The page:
9.2 How a profit-maximizing monopoly chooses output and price  (Page 3/24)

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To calculate total revenue for a monopolist, start with the demand curve perceived by the monopolist. [link] shows quantities along the demand curve and the price at each quantity demanded, and then calculates total revenue by multiplying price times quantity at each level of output. (In this example, the output is given as 1, 2, 3, 4, and so on, for the sake of simplicity. If you prefer a dash of greater realism, you can imagine that these output levels and the corresponding prices are measured per 1,000 or 10,000 pills.) As the figure illustrates, total revenue for a monopolist rises, flattens out, and then falls. In this example, total revenue is highest at a quantity of 6 or 7.

Clearly, the total revenue for a monopolist is not a straight upward-sloping line, in the way that total revenue was for a perfectly competitive firm. The different total revenue pattern for a monopolist occurs because the quantity that a monopolist chooses to produce affects the market price, which was not true for a perfectly competitive firm. If the monopolist charges a very high price, then quantity demanded drops, and so total revenue is very low. If the monopolist charges a very low price, then, even if quantity demanded is very high, total revenue will not add up to much. At some intermediate level, total revenue will be highest.

However, the monopolist is not seeking to maximize revenue, but instead to earn the highest possible profit. Profits are calculated in the final row of the table. In the HealthPill example in [link] , the highest profit will occur at the quantity where total revenue is the farthest above total cost. Of the choices given in the table, the highest profits occur at an output of 4, where profit is 800.

Marginal revenue and marginal cost for a monopolist

In the real world, a monopolist often does not have enough information to analyze its entire total revenues or total costs curves; after all, the firm does not know exactly what would happen if it were to alter production dramatically. But a monopolist often has fairly reliable information about how changing output by small or moderate amounts will affect its marginal revenues and marginal costs, because it has had experience with such changes over time and because modest changes are easier to extrapolate from current experience. A monopolist can use information on marginal revenue    and marginal cost    to seek out the profit-maximizing combination of quantity and price.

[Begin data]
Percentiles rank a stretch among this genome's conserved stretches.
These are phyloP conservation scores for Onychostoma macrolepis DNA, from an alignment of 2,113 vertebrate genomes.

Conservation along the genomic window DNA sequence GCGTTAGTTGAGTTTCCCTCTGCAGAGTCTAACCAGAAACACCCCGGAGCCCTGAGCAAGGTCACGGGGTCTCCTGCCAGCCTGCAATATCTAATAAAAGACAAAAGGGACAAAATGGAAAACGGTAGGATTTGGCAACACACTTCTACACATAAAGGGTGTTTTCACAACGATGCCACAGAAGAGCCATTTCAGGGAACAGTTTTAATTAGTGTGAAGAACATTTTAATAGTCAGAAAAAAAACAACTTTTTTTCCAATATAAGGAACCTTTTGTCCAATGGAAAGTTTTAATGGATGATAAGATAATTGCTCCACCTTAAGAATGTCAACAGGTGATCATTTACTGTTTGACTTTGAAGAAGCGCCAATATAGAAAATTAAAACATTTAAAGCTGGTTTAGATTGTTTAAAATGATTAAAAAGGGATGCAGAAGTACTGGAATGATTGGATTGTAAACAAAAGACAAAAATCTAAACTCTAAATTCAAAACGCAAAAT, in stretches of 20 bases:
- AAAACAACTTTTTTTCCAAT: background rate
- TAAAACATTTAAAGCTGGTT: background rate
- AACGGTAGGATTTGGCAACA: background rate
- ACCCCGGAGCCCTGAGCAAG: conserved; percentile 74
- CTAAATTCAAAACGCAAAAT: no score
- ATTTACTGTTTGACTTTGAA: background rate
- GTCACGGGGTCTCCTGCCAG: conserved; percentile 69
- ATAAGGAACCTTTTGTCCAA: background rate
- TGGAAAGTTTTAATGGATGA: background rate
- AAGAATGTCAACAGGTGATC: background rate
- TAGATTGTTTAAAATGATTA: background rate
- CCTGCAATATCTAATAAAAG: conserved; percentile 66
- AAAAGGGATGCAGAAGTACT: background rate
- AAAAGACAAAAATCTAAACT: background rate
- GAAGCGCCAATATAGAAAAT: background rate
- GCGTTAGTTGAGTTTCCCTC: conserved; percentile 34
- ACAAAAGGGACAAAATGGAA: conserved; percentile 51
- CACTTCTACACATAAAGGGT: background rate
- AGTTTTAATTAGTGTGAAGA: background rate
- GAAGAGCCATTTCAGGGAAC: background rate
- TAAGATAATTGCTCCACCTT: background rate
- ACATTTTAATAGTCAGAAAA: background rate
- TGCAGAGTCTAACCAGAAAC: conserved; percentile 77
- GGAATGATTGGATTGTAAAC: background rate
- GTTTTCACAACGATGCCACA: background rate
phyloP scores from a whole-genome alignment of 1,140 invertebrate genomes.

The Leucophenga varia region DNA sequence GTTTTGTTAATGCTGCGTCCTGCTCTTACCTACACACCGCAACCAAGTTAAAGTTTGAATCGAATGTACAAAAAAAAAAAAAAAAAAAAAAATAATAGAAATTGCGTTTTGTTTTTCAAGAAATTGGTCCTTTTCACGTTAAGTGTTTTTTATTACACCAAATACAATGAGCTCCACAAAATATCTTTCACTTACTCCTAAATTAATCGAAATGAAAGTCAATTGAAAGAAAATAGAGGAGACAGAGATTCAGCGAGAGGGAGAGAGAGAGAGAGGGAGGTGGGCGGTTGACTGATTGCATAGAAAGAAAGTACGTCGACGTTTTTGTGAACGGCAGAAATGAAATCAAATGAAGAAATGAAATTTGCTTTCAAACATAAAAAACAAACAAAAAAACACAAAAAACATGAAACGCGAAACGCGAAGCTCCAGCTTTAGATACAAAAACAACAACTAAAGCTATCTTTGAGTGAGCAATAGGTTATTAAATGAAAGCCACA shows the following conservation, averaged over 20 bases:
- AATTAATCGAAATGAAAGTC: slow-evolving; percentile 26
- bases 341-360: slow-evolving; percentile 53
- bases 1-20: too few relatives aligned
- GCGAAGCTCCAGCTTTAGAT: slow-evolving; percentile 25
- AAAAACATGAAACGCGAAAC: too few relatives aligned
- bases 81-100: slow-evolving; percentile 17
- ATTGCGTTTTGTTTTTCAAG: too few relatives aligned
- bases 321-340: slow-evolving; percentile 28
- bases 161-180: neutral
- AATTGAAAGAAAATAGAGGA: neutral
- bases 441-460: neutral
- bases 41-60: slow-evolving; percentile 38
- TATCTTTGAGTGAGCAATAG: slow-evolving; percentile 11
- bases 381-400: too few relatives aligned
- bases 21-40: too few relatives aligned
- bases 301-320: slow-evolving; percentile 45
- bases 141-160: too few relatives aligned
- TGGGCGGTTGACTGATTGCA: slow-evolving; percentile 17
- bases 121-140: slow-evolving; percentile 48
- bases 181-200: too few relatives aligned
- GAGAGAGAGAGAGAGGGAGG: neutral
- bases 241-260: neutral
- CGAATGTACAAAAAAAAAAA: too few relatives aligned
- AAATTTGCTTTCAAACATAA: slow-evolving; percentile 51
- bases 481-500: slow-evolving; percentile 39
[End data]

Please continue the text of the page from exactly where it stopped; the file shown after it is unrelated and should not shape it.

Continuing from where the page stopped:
The first four columns of [link] use the numbers on total cost from the HealthPill example in the previous exhibit and calculate marginal cost and average cost. This monopoly faces a typical upward-sloping marginal cost curve, as shown in [link] . The second four columns of [link] use the total revenue information from the previous exhibit and calculate marginal revenue.

Notice that marginal revenue is zero at a quantity of 7, and turns negative at quantities higher than 7. It may seem counterintuitive that marginal revenue could ever be zero or negative: after all, does an increase in quantity sold not always mean more revenue? For a perfect competitor, each additional unit sold brought a positive marginal revenue, because marginal revenue was equal to the given market price. But a monopolist can sell a larger quantity and see a decline in total revenue . When a monopolist increases sales by one unit, it gains some marginal revenue from selling that extra unit, but also loses some marginal revenue because every other unit must now be sold at a lower price. As the quantity sold becomes higher, the drop in price affects a greater quantity of sales, eventually causing a situation where more sales cause marginal revenue to be negative.

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Equilibrium price*
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equilibrium point.
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